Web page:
That is, can we find a point $Pleft(a_1, ldots, a_n, a_{n+1} right) in S^n$ and a homeomorphism $f colon mathbb{R}^n longrightarrow S^n setminus left{ left( a_1, ldots, a_n, a_{n+1} right) right}$?

algebraic topology – the n-dimensional cube module at its boundary is homeomorphic to an n-dimensional sphere

To let $ {I} ^ {n} $ denote the n-dimensional cube, $ partially {I} ^ {n} $ be his limit and $ {S} ^ {n} $ denote the n-dimensional unit sphere.

Now for a great room $ (X, x_ {0}) $ the $ n ^ {th} $$ homotopy $ $ group $ of $ X $ is

  1. The set of homotopy classes of cards $ f: ({I} ^ {n}, partially {I} ^ {n}) right arrow (X, x_ {0}) $ so the limit $ partially {I} ^ {n} $ goes to the base point $ x_ {0} $ where a homotopy $ f_ {t} $ satisfied $ f_ {t} ( partially {I} ^ {n}) = x_ {0} forall t in (0,1) $.


  1. The set of homotopy classes of cards $ g: ({S} ^ {n}, s_ {0}) rightarrow (X, x_ {0}) $.

Now this is considered $ I ^ {n} Backslash Partial {I} ^ {n} $ is homeomorphic to $ S ^ {n} $.

I fight here. Is it true to say that we would send out the second definition $ s_ {0} $ to $ x_ {0} $ (hence a point to a point), but in the first we would send the set of boundary points to a unique point $ x_ {0} $. This difference of many to one and one to one in the mapping defined in the first and second definitions, respectively, makes it difficult for me to see that the two alternatives are mutually exclusive, even if I understand that they are one obvious consequence of the homeomorphism between the $ I ^ {n} Backslash Partial {I} ^ {n} $ and $ S ^ {n} $.

gt.geometric topology – is a gluing of homeomorphic Mazur manifolds diffeomorphic to $ S ^ 4 $?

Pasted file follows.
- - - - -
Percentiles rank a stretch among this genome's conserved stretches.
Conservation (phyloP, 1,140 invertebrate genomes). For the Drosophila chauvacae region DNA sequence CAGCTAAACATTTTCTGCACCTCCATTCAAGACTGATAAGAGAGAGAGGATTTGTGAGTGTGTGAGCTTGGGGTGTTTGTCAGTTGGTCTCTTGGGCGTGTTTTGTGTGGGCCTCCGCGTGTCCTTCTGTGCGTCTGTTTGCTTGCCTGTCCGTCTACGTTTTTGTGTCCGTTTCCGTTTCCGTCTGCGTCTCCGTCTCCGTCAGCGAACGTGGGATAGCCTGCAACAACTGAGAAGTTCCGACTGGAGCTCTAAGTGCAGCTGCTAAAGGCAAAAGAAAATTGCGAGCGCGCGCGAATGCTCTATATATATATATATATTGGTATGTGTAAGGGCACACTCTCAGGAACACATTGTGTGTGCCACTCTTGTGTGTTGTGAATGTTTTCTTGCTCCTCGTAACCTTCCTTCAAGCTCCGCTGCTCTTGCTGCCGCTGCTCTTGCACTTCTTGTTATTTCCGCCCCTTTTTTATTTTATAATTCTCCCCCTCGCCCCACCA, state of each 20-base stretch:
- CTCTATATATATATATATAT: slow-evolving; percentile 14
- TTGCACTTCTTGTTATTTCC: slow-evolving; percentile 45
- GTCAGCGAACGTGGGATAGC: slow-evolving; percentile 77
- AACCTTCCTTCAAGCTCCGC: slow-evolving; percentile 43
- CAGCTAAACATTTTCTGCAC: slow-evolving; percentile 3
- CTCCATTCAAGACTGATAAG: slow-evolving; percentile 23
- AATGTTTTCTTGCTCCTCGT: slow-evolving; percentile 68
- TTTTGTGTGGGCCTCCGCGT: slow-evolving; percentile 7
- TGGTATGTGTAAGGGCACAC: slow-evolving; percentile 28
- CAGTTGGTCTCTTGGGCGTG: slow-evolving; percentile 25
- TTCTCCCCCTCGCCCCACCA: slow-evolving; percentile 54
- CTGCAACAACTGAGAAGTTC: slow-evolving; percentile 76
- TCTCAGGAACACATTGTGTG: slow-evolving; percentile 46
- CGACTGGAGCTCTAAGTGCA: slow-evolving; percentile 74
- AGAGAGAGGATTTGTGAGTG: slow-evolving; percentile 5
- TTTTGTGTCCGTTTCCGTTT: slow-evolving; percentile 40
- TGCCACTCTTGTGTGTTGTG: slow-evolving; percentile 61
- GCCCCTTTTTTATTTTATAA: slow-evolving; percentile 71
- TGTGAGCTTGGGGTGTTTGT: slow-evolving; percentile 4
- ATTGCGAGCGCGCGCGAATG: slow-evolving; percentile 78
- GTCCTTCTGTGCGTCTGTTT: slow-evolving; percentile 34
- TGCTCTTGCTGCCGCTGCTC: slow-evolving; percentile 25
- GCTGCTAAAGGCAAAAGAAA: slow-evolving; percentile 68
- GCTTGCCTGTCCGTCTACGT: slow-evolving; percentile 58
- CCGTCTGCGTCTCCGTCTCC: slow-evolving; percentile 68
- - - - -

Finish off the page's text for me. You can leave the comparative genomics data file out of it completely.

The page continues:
A recently published work confirms the existence of homeomorphic but not diffeomorphic Mazur manifolds (see also examples of exotic pairs of contractible stone manifolds).

Let's call them $ M_1 $ and $ M_2 $. If we stick $ W = M_1 cup _ { partially M_1 = partially M_2} ​​M_2 $, then we get a diverse homeomorphic $ S ^ 4 $ according to Freedman's theorem. doubling $ M_1 $ or $ M_2 $ gives the standard smooth $ S ^ 4 $ after a sentence by Mazur. But I wonder if $ W $ is diffeomorphic too $ S ^ 4 $?

Actually, I don't know if twisting the double of an Akbulut cork can lead to an exotic one $ S ^ 4 $? Each exotic pair of manifolds is related by rotating along a cork. So I wonder if something more is known if the complementary contractible distributors are homeomorphic.

general topology – line and level not homeomorphic

I studied Kahn's topology and came across this exercise.
All of the solutions I've looked up mention the connection, but the connection comes in the next chapter, so I figured there had to be another way.
The question asks the fact that if X and Y are homeomorphic and X-x is a disjoint union of two open sets, y s exists. t Y-y is a disjoint union of two open sets.
Intuitively, I understand that the line would be disjoint if I took out a point, but I am completely lost, as I can show that a plane without a point cannot be the disjoint union of open sets.